A conceptual framework for the analysis of engineered biodiverse pasturesA conceptual framework for the analysis of engineered biodiverse pastures
Faculty of Sciences. Biology
Plant and Vegetation Ecology (PLECO)
Ecological engineering: the journal of ecotechnology. - Amsterdam
77(2015), p. 85-97
University of Antwerp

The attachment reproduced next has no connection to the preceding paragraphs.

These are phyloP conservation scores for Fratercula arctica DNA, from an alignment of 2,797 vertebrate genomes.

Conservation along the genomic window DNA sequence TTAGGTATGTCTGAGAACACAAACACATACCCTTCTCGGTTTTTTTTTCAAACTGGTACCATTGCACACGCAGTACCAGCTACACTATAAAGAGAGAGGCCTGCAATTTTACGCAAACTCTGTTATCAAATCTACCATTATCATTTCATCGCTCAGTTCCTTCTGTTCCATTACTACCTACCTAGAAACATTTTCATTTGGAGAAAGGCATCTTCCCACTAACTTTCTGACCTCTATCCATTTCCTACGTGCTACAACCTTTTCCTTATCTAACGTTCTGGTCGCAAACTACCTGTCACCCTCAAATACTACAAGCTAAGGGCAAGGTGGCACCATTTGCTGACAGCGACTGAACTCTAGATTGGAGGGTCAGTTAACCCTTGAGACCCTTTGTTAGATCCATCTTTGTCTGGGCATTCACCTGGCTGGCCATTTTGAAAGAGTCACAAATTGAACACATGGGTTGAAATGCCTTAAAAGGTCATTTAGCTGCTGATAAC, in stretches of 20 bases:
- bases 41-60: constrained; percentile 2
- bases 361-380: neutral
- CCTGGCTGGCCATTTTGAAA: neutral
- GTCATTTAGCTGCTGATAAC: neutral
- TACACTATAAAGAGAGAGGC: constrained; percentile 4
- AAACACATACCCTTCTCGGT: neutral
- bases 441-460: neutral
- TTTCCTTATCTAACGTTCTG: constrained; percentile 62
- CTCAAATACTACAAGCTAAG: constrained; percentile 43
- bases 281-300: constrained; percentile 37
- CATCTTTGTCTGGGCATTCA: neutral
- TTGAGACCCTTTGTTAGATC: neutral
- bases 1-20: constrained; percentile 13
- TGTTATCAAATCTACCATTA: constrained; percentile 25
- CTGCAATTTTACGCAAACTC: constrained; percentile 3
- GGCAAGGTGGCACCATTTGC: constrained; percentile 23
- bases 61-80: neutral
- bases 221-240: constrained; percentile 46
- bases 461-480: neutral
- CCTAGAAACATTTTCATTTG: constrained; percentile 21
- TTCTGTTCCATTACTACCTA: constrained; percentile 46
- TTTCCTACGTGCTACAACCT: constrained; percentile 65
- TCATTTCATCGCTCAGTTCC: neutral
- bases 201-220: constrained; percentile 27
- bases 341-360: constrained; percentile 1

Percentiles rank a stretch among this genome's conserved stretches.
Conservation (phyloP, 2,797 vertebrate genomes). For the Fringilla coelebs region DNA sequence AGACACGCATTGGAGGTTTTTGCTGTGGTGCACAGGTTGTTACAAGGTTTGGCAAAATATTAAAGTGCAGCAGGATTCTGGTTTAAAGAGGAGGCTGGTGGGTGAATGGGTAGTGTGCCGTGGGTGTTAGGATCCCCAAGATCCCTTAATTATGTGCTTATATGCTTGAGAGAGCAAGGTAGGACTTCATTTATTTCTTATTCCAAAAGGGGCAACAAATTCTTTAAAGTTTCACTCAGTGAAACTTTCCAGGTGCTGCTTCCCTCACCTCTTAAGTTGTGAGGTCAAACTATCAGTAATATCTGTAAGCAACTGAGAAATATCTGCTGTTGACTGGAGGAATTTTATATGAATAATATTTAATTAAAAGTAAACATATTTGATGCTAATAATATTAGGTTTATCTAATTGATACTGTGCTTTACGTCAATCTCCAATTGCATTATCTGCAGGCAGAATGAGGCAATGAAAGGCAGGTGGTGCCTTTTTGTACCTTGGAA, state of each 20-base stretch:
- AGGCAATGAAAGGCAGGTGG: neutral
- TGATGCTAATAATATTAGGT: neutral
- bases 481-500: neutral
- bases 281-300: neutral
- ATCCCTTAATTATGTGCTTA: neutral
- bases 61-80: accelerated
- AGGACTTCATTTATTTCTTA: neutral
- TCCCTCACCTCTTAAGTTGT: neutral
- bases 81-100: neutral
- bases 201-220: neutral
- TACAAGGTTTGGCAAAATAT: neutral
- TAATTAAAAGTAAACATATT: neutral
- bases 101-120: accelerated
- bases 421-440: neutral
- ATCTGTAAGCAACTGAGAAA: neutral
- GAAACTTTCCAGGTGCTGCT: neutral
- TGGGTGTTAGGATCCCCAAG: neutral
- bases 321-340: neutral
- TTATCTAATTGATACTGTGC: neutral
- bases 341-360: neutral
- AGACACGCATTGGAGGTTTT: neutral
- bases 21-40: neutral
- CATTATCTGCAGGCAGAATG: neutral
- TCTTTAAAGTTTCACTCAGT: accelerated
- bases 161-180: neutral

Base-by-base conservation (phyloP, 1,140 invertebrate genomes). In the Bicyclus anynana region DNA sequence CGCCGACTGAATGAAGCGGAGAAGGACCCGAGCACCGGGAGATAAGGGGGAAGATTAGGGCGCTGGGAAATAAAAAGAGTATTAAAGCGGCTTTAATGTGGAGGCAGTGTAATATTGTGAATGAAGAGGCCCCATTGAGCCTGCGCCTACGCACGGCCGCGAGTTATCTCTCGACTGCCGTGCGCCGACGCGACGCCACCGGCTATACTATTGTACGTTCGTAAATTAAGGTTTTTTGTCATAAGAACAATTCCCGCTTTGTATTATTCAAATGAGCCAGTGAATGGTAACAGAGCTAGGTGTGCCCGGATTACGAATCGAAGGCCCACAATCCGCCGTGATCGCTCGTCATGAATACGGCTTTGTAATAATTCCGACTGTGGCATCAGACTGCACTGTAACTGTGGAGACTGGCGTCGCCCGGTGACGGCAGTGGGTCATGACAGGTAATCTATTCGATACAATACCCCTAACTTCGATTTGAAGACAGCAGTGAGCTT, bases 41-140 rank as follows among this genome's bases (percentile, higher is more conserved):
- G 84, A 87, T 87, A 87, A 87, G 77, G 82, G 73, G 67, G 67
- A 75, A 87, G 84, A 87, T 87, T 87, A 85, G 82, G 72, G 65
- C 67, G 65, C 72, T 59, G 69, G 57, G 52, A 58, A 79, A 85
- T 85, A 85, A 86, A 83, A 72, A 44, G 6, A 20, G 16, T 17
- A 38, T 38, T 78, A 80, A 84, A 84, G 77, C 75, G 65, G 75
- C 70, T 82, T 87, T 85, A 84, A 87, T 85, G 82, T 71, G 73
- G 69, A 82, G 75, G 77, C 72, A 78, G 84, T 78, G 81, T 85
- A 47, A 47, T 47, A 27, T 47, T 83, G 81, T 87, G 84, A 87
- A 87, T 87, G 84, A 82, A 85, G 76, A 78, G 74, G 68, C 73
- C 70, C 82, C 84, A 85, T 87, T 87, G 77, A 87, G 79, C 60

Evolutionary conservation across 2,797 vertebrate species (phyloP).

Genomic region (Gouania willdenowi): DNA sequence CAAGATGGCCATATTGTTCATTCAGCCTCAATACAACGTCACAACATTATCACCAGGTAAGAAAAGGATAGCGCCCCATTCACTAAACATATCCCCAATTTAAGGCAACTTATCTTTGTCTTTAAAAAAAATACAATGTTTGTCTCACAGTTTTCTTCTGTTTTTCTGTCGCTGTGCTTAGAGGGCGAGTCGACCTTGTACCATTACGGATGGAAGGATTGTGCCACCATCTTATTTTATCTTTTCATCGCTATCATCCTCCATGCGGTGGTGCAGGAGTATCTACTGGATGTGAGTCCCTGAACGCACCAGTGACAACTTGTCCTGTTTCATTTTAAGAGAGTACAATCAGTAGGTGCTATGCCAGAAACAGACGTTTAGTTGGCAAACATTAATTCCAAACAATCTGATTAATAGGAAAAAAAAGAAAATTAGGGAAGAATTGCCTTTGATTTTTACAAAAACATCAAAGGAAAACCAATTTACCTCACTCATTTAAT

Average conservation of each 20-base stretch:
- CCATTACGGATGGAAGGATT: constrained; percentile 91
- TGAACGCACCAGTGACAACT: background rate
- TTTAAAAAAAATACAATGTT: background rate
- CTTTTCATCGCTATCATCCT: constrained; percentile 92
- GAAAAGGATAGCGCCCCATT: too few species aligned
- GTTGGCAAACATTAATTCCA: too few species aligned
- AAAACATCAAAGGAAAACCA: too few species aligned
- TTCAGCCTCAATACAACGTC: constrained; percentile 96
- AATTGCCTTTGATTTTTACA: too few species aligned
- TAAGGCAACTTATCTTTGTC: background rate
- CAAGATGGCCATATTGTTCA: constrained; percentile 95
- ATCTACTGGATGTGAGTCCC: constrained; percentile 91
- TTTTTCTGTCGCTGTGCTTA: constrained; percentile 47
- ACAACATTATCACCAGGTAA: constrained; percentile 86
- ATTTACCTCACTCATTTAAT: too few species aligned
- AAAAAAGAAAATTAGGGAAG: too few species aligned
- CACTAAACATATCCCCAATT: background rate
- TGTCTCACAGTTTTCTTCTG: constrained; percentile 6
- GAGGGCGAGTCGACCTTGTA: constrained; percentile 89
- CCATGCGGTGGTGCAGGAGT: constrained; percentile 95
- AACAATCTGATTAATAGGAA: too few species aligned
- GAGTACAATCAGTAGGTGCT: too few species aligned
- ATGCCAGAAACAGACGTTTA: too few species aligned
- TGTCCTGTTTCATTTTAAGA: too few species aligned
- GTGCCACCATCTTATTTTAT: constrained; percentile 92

Sown biodiverse permanent pastures rich in legumes (SBPPRL) were developed in Portugal in the 1960s and 1970s as a strategy to increase grassland productivity by sowing mixtures of up to 20 species/cultivars of legumes and grasses. Compared to semi-natural pastures, the resulting engineered system provides higher yields of better quality pasture, significantly increasing sustainable stocking rates, with multiple environmental co-benefits. Here, we propose a conceptual framework for the sustainability assessment of SBPPRL and apply it with existing data. Our objective is to inquire if this system is an example of sustainable intensification of livestock production, i.e., an economic and ecological winwin solution that can answer many of the causes for ecosystem degradation in semi-arid and sub-humid climate zones, such as in the Mediterranean basin. We build on experimental results from previous studies, which suggest that SBPPRL replenish soil organic matter pools and improve soil structure. The high increase in stable soil organic matter acts as a carbon sink, turning the system into an optimum tool for climate change mitigation and adaptation. Portugal made use of this fact by supporting the expansion of SBPPRL areas and abating the corresponding carbon from Kyoto Protocol emissions calculations. We resorted to the literature to evaluate other environmental effects due to the absence of data specifically for SBPPRL. Surface water runoff decreases and pirophyte shrub vegetation is eliminated or much reduced. Nitrogen accumulates in stable forms in the soil after being fixed by Rhizobium/legume symbiotic associations. Legumes depend on phosphorus fertilization; as such the nitrogen cycle in SBPPRL relies on a potentially non-renewable resource (required during the first years after installation of the pasture), which may be a potential limiting factor in the future. The effects on wild biodiversity are unclear. The methodology laid out in this article provides an innovative framework to assess these effects as additional experimental data becomes available.